Hughes was a non factor in the Fiesta Bowl (by my evaluation), and no matter how much I watched him I just didn't think he was a dominant player and I never saw him compete against someone who could match or even come close to his athleticism in conference or OOC play. When he went up againt people who could, he wasn't particularly effective. Against Clemson, a group Morgan lit up for three sacks two weeks prior, Hughes just two tackles. No TFL. No sacks. Against ranked competition he tallied 5 TFL and 2 sacks.
Graham was another story all together. Despite starting slow, Graham's game picked up as the season went on despite Michigan's struggles. Against ranked teams Graham was insane. Against #7 Iowa and Bulaga, Graham racked up 3.5 TFL and 2 sacks. Against #9 Penn State Graham had 3.5 TFL and .5 sacks. Against #16 Wisconsin Graham had 4.0 TFL and 2 sacks, out of 11 total tackles! Against #5 Ohio State he had 5 TFL and 2 sacks. As the competition got better, so did Graham.
Jeremy Beal seemed to shine more as a run stuffer than pass rusher. Even so, he was pretty damn impressive. Beal played six ranked teams in 2009 (though Kansas really shouldn't be counted) and posted decent numbers. Against #20 BYU in the shocking season opening loss, Beal had just 1 TFL and no sacks. Against #17 Miami he was a monster, totaling 3 sacks/TFL. Against Texas, Beal didn't register a sack or a TFL but racked up 12 tackles. But for the rest of the way, Beal registered only a total of 4 TFL and .5 sacks against #25 Kansas, #12 Oklahoma State and #21 Stanford.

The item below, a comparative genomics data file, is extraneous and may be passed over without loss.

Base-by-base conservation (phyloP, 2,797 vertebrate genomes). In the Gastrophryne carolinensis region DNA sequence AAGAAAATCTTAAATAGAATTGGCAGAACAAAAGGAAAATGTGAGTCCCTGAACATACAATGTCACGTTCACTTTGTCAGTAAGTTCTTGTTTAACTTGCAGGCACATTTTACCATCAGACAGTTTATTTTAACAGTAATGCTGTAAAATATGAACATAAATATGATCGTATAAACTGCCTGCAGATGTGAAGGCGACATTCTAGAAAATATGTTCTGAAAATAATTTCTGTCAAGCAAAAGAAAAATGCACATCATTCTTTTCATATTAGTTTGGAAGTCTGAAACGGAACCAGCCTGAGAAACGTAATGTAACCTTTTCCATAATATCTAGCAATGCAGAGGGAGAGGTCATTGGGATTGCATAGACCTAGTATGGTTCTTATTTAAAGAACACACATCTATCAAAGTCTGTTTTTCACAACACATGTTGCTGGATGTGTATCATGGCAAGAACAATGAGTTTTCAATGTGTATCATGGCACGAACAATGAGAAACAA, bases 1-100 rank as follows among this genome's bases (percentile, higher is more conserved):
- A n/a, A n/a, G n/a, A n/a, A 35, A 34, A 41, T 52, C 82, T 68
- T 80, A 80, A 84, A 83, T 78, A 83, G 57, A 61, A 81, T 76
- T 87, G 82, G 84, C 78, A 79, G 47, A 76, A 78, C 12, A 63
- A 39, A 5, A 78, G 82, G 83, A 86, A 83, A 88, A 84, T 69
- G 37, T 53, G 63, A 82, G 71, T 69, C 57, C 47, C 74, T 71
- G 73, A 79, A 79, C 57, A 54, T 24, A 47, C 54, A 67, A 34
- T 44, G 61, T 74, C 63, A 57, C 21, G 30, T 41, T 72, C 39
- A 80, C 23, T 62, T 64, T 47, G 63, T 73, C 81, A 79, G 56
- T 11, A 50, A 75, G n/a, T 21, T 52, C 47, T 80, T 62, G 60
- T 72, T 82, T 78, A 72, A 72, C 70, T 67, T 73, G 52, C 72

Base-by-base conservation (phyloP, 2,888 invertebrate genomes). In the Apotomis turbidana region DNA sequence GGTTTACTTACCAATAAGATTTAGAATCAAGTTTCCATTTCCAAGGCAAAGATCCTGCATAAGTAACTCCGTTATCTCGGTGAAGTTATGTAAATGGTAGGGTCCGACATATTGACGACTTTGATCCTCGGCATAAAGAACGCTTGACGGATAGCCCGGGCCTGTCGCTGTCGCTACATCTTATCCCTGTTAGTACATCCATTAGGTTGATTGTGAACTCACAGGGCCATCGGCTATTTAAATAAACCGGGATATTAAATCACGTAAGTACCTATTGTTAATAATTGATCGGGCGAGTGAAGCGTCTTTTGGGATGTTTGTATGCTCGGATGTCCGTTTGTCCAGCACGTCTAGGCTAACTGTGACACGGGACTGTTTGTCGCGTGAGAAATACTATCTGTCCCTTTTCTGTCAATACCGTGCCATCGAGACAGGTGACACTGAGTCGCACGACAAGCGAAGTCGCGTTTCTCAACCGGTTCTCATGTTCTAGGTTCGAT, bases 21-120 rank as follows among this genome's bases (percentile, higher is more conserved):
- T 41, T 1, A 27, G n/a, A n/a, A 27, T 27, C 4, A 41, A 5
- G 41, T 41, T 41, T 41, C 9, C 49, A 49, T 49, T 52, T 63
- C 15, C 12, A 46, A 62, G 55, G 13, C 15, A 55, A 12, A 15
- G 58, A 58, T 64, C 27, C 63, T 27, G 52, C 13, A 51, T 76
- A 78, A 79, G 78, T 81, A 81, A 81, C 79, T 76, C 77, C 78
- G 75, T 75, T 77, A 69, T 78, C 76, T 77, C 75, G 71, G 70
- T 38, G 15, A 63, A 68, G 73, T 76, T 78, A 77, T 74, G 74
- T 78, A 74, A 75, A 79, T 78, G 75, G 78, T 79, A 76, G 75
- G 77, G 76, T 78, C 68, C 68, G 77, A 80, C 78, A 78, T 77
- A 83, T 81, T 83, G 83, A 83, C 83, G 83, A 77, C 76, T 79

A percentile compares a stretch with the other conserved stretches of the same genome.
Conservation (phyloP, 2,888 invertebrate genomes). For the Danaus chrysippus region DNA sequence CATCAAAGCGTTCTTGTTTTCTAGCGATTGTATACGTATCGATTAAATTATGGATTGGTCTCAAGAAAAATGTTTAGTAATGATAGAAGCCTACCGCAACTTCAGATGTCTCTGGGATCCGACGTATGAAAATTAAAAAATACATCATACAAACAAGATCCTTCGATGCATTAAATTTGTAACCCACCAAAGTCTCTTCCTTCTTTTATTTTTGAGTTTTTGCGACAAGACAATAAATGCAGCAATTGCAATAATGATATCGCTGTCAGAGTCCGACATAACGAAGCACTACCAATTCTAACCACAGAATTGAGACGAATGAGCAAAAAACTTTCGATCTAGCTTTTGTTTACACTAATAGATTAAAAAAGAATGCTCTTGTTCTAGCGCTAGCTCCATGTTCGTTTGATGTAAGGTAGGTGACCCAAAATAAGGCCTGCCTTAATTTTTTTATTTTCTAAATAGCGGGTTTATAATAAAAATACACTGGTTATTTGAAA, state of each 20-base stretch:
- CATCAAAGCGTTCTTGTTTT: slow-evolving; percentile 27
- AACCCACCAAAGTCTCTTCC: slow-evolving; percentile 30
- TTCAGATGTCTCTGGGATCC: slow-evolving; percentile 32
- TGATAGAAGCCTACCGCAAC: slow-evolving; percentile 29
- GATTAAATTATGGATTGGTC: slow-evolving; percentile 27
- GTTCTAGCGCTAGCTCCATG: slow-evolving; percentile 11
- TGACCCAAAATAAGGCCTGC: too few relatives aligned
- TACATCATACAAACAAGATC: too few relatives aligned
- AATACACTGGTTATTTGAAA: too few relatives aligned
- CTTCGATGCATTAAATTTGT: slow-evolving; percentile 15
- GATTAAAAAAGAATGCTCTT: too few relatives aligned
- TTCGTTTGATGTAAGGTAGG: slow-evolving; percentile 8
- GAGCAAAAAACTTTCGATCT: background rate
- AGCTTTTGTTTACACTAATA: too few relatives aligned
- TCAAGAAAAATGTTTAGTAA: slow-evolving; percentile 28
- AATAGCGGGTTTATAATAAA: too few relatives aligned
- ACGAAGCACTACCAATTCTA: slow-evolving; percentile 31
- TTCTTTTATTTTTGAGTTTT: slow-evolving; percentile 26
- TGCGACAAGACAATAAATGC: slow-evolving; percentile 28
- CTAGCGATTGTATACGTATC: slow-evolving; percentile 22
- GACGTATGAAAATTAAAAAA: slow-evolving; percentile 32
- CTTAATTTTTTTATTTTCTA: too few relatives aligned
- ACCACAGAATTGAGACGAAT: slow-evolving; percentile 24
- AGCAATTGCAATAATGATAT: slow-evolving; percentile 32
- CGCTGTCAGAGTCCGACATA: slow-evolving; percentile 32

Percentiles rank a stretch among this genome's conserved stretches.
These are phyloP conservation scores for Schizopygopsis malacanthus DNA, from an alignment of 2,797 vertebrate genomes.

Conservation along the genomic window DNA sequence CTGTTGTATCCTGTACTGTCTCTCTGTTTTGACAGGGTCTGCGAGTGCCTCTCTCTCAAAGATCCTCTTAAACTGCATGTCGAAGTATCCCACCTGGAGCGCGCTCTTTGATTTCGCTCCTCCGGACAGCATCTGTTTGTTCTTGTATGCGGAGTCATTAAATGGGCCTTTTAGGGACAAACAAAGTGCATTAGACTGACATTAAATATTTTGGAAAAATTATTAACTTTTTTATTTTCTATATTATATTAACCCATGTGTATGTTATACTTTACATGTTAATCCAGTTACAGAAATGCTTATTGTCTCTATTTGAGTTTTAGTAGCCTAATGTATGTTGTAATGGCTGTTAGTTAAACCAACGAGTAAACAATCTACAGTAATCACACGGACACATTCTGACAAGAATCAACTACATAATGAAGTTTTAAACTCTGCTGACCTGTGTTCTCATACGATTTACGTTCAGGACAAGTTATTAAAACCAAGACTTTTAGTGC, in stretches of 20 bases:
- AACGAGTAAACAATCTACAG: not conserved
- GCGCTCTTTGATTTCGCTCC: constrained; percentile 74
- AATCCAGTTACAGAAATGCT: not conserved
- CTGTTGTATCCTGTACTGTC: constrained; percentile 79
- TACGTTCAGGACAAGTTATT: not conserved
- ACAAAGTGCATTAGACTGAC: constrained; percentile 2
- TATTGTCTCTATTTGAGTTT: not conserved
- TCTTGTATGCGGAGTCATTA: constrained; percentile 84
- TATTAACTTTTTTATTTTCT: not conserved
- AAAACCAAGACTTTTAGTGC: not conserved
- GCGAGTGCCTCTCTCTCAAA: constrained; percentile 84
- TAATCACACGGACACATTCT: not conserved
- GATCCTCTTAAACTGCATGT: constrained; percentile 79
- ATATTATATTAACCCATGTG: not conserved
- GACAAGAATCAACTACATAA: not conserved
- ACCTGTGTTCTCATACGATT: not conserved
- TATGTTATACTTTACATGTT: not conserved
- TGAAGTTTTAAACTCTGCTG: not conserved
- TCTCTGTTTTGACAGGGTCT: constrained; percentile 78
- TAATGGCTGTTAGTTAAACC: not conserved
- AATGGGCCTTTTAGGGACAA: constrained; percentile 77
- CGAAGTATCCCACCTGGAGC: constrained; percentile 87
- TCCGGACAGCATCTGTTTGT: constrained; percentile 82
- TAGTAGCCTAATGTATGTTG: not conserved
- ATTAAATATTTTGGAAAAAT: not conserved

Von Miller didn't get the chance to play against a lot of ranked competition. The Aggies only saw #15 Oklahoma State (1.5 TFL, no sacks) and #3 Texas (2.5 TFL and 1.5 sacks). But against other good competition the numebrs weren't so good. Against Georgia he registered .5 TFL and no sacks. Against Oklahoma he didn't register a tackle. Against Texas Tech he notched two sacks but only one other tackle. Looking at his stats and his performances, Miller was basically an all or nothing pass rusher.
Finally, Brandon Sharpe who was and all or nothing pass rusher. Sharpe's sack total of 15 is only three less than his TFL total of 17. Unfotunately for Sharpe he didn't play against Texas, so he only saw three games against ranked foes. Against #17 Houston Sharpe had one assist on a regular tackle. Against #15 Nebraska he went nuts, notching 4 TFL which included 4 sacks. But against Oklahoma State, he was shut out again in the TFL and Sack categories. Most of Sharpe's numbers came against unranked foes. The best game to his credit among the unranked foes was that against Oklahoma Sharpe did rack up 2 sacks and 2.5 TFLs. Even so, the numbers aren't great and he's not a threat to your run game.
Look, I realize this is basically a dog and pony show, but you can't hand out the blue ribbon arbitrarily. Well, I take that back, the numbers above show you can. But it doesn't mean you should. At best, Morgan and Hughes were second team All Americans and looking at the numbers you can argue that Hughes was a third teamer.
IMHO the DE's should've come out as so:
1st Team: Brandon Graham, Von Miller
2nd Team: Jeremy Beal, Derrick Morgan
3rd Team: Brandon Sharpe, Jerry Hughes
Just looking at the raw numbers, the ammount of time Graham spent in opposing backfields, the sacks, the high level competition, dominating Bulaga and Iowa, raising his game, etc... I think you have to make him a first teamer. Otherwise the team is just a crock. After that point, it's a toss up between Beal, Miller and Morgan for the remaining first team slot.
Sadly, if the voters had broken this down even slightly, they could've gotten this right.